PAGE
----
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VINTAGRAPH • WPA • WWII • EAT MORE FISH, 1917

Something Fishy: 1906

Something Fishy: 1906

Gloucester, Massachusetts, circa 1906. "Drying fish." 8x10 inch dry plate glass negative, Detroit Publishing Company. View full size.

 

Salt Bankers

Gloucester fishing schooners (and "sloop-boats") -- you can see both types in the background of the picture -- are called salt bankers for good reason. After the dorymen caught the fish with longlines, they were filleted and salted the same day and stowed in the hold with layers of salt separating layers of fish for the run back to harbor. A schooner would stay out for several days or weeks; a sloop-boat usually did not stay out overnight. There's a dory tied up to the schooner in the left background. With all that salt in it, gulls and bugs may not have shown much interest in the drying fish.

On a recent trip to St. John's, Newfoundland, I found drying racks set up in residential areas and on part of the waterfront. Plastic bags were tied to clotheslines stretched above the racks and I think their fluttering in the wind was enough to deter gulls who hadn't tasted the salt fish yet. The drying fish had no detectable smell at a reasonable distance.

Delicacy

Salt cod goes for up to $25 a pound and is considered to be quite the yummy treat by many. Others, however, say it's stinky and impossible to debone.

They sleep with the fishes

This is truly one photo where you can honestly say, "They're all dead now."

Mental picture

I recently finished reading "The Hearth and the Eagle" by Anya Seton. It takes place in Marbleheadand describes the early days of the fishing trade there. Now I see what the fish flakes look like.

Oooh, That Smell

I can smell it from here, in distance and time.

Salt Cod

My guess is salting would stop the bugs/fly larvae infesting them before they'd dried, but I'm not sure whether that'd prevent birds - do birds eat salted fish, or would they learn to stay away?

Gloucester Flake Yard

Preparation of the cod and other salt fish for the market, 1911

Drying

The fish are dried on flakes and the drying yard is known as the flake yard. The flake consists of a lattice bed about 8 feet wide, 30 inches high, and as long as the requirements may demand. The lattice used on this bed is made of triangular strips 1 inch on the base, and these are placed about 3 inches apart. The fish therefore rest upon a sharp edge about every 4 inches. This is for the purpose of giving the maximum circulation of air about the fish. …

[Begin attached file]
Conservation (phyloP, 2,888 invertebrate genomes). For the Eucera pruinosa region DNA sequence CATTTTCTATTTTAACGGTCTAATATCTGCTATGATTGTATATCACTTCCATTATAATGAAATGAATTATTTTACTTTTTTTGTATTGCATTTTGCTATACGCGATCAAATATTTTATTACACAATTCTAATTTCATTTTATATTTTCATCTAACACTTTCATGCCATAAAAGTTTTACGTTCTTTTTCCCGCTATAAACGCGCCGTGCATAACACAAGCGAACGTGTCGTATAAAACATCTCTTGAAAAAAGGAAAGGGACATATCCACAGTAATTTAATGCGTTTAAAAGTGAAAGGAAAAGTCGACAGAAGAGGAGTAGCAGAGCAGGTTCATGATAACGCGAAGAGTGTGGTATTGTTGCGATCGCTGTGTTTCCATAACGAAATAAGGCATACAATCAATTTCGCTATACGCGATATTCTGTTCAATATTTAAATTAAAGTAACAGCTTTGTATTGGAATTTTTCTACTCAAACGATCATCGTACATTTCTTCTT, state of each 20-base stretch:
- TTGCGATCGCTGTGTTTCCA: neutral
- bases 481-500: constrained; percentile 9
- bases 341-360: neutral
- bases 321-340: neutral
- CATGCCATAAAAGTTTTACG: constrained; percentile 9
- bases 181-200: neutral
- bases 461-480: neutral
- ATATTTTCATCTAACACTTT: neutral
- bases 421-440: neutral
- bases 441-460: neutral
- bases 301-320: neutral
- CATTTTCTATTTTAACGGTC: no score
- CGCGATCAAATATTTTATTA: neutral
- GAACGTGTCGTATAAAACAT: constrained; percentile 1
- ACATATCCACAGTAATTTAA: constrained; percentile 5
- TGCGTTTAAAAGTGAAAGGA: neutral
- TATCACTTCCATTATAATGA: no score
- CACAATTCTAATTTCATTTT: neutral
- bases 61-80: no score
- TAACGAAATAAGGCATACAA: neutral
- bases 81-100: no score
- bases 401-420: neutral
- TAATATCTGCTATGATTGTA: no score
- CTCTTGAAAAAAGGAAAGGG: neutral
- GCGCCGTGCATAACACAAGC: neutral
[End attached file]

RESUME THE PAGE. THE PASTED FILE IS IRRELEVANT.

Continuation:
The flake yards are located near the fish factory. Formerly they were all placed on the ground, sometimes near a street, but the practice has changed, and they are now found above the butt sheds or other buildings, thus avoiding the dirt and dust which might be distributed by passing vehicles. Some of the flake yards are built over the water.

At regular intervals along the flakes, crosspieces are provided over which to stretch a canvas to protect the fish from sunburn during hot weather. Boxes or coops are also provided to cover the fish during rains and at night, the tops of the boxes being pitched to shed the water. These flake boxes are about 38 inches long, 24 inches wide, and 14 inches high, and will cover from 20 to 40 fish; during the day they are pushed under the flakes.

Perfect Sunny Day

Flies and seagulls? Are we not Gloucestermen?

Nuoc Mam

When I took my all expenses paid "vacation" to Vietnam in the Sixties, this was a common sight near the villages and much of the overripe fish was used to make a very pungent fermented fish sauce known as "nuoc mam". The odor was extremely unpleasant, at least to my "western" nose, and so strong that you could tell you were nearing a village just by the smell. The Vietnamese used it for a dipping sauce, or like ketchup. I still shudder at the thought of it.

A Simple Solution

The seagulls are all off to one side, on their own drying racks.

Processing

Did they salt the fish before putting it out to dry? As someone else posted, how did they keep the flies off the drying fish? The process worked but how did they adjust for humid days? I just never did consider the process of drying fish. Too many questions but not enough answers. I'm lost.

Cod of Our Fathers

I presume that these were codfish. They were very plentiful off New England in the early part of the 20th century. They were heavily salted first in brine and then liberally sprinkled with rock salt to aid in the drying process. The brine and salt combination tended embalm the fish.

Even today you can get salt cod. You need to soak it overnight with multiple changes of water to get the salt out.

Salt Cod

Think they are drying cod which we see as salt cod around New York, for some reason. Never had it and probably never will.

During the 1930's depression

Maritimers sent dried cod to the people on the Canadian prairies and there were reports that they used them as shingles on their outbuildings and tried to cook the salt cod without soaking out the salt.

Lots of salt

I expect that the fish is heavily salted which should keep the sea gulls and bugs away. They should dry quickly so as to miss the rain.

Check those barometers

They must have a contingency plan in case of rain, right? Please tell me they have a plan or else I may not sleep tonight.

I'm surprised

No sea gulls. Would have expected there would be massive problems with birds with the fish laid out like that.

Lord of the Flies

What keeps the flies and other bugs from infesting these fish?

 
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